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NCMA Explore: Dog Effigy (Mexico) (NCMA Explore Resource)

West Mexican, Colima state, Dog Effigy, circa 200 bce–300 ce, ceramic with red slip paint

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About the Culture

Colima is a small, mountainous state located on the west coast of Mexico. Most of the preserved objects created by the Indigenous people of this era come from shaft tombs, multichambered tombs dug underneath buildings.

About the Object

This hollow, clay sculpture depicts a Mexican hairless dog. In ancient Mexican Indigenous cultures, dogs were bred for many purposes, including companionship, healing, and food. They also served as guides through the underworld. These ancient dogs and their descendants are important to contemporary Indigenous culture in Mexico.

Look Closely

  • What do you notice about this dog? What colors do you see? What texture do you think it has?
  • How would you describe the body and facial expression of this dog? Why?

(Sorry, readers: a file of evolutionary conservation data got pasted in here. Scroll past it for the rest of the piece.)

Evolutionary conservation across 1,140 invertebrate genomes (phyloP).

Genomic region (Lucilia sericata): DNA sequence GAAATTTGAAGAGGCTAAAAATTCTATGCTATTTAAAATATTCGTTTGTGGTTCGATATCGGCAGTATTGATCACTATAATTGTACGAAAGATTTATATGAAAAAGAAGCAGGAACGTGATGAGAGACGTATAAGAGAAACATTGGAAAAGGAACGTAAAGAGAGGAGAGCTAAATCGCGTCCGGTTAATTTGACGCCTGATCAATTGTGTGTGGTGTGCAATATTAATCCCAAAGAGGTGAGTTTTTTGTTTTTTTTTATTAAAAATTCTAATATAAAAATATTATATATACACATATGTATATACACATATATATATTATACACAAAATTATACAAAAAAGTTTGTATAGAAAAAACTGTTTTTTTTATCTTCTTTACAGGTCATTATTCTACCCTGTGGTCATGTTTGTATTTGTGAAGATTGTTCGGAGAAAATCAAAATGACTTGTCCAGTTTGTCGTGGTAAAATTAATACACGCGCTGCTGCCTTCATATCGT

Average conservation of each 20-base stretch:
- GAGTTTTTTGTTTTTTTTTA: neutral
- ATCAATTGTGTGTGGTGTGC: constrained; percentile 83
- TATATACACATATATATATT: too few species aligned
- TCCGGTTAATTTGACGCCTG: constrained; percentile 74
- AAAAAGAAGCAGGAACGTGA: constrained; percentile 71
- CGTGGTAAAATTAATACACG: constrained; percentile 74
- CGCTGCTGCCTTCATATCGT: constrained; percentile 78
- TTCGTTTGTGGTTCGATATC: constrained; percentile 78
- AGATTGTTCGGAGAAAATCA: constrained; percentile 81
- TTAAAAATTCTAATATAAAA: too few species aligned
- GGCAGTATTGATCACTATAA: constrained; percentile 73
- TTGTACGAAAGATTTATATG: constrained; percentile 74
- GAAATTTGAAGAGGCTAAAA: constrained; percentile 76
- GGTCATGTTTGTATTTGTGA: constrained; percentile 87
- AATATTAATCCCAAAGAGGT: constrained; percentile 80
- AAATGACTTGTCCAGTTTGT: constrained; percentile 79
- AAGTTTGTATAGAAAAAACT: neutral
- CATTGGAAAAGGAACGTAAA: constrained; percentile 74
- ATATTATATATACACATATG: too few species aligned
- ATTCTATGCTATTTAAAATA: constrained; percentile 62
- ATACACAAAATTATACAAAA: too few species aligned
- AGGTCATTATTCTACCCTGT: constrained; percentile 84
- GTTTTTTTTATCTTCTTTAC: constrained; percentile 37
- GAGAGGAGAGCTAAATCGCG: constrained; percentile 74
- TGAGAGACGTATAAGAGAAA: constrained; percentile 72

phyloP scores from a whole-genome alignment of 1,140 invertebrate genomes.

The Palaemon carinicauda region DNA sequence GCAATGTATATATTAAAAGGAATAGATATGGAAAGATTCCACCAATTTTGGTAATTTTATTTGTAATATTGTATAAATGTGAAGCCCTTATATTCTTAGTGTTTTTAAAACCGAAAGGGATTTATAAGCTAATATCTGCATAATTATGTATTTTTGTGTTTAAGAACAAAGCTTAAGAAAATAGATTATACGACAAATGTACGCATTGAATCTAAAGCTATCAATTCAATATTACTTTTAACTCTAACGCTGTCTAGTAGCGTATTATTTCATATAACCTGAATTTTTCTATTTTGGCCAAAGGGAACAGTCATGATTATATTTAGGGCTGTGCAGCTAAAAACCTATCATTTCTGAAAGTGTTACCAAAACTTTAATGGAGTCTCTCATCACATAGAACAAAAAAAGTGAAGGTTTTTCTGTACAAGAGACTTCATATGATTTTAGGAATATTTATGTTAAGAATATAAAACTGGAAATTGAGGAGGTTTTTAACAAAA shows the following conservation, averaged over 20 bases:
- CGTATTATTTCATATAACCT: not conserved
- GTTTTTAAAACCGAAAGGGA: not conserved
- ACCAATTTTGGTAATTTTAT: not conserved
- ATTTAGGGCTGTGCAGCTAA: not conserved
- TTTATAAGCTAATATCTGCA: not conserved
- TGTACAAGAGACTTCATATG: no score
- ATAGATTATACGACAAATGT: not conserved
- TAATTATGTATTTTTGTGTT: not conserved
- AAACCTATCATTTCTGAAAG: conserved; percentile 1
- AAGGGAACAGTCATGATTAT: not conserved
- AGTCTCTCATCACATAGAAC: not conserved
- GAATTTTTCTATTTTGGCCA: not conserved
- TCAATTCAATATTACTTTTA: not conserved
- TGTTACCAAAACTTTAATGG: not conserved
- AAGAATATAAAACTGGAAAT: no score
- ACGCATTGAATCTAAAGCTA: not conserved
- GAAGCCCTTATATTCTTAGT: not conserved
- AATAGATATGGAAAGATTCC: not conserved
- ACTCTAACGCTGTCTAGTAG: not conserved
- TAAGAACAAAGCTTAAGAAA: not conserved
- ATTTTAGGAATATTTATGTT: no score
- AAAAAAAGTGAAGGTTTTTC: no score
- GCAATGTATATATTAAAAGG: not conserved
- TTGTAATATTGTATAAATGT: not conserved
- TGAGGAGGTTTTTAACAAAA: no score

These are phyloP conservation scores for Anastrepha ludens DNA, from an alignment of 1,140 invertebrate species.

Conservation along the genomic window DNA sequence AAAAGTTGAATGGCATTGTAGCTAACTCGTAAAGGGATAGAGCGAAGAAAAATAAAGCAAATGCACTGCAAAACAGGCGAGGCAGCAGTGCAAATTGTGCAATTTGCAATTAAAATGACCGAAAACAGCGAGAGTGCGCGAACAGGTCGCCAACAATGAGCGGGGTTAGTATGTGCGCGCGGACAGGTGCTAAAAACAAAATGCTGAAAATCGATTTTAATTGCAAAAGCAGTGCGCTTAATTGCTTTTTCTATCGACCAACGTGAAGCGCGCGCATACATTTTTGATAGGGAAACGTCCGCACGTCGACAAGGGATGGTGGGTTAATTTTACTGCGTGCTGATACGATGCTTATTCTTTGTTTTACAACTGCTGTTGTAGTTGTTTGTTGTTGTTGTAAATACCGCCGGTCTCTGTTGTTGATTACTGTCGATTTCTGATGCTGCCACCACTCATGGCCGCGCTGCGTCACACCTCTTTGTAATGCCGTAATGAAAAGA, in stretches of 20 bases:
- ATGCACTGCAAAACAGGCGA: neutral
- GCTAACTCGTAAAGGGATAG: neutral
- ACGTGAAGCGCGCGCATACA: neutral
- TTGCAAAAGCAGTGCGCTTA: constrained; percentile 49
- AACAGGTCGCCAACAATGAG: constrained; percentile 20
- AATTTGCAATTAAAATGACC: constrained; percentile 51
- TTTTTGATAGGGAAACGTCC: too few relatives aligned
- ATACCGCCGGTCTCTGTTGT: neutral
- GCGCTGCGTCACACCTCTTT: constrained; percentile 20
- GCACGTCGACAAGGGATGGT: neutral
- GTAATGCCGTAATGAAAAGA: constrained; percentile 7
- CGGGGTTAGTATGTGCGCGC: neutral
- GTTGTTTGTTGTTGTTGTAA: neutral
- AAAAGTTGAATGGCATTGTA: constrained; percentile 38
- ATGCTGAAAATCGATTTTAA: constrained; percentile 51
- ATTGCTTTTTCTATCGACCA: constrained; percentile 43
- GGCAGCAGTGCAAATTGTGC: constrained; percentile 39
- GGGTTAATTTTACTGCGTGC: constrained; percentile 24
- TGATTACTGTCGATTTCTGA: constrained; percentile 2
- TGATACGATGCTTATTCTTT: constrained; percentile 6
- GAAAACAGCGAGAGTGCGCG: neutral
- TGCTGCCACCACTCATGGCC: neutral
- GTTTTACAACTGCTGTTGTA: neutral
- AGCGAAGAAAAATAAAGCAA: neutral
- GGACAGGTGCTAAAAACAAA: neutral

• Why do you think this object was created?
  • What purpose or significance could it have to the people of ancient Colima?


In ancient Colima hairless dogs were sources of food in addition to having spiritual roles as guides and companions in life and death. People ate plant-based diets supplemented by protein that came from native poultry and dogs. Cows, pigs, and sheep did not live in the area. Hairless dogs almost became extinct when the region was colonized by Spain because they were linked to the persistence of pagan, or non-Catholic, beliefs. How does learning about objects from a culture help you connect to the lives of people who lived a long time ago?

Más información

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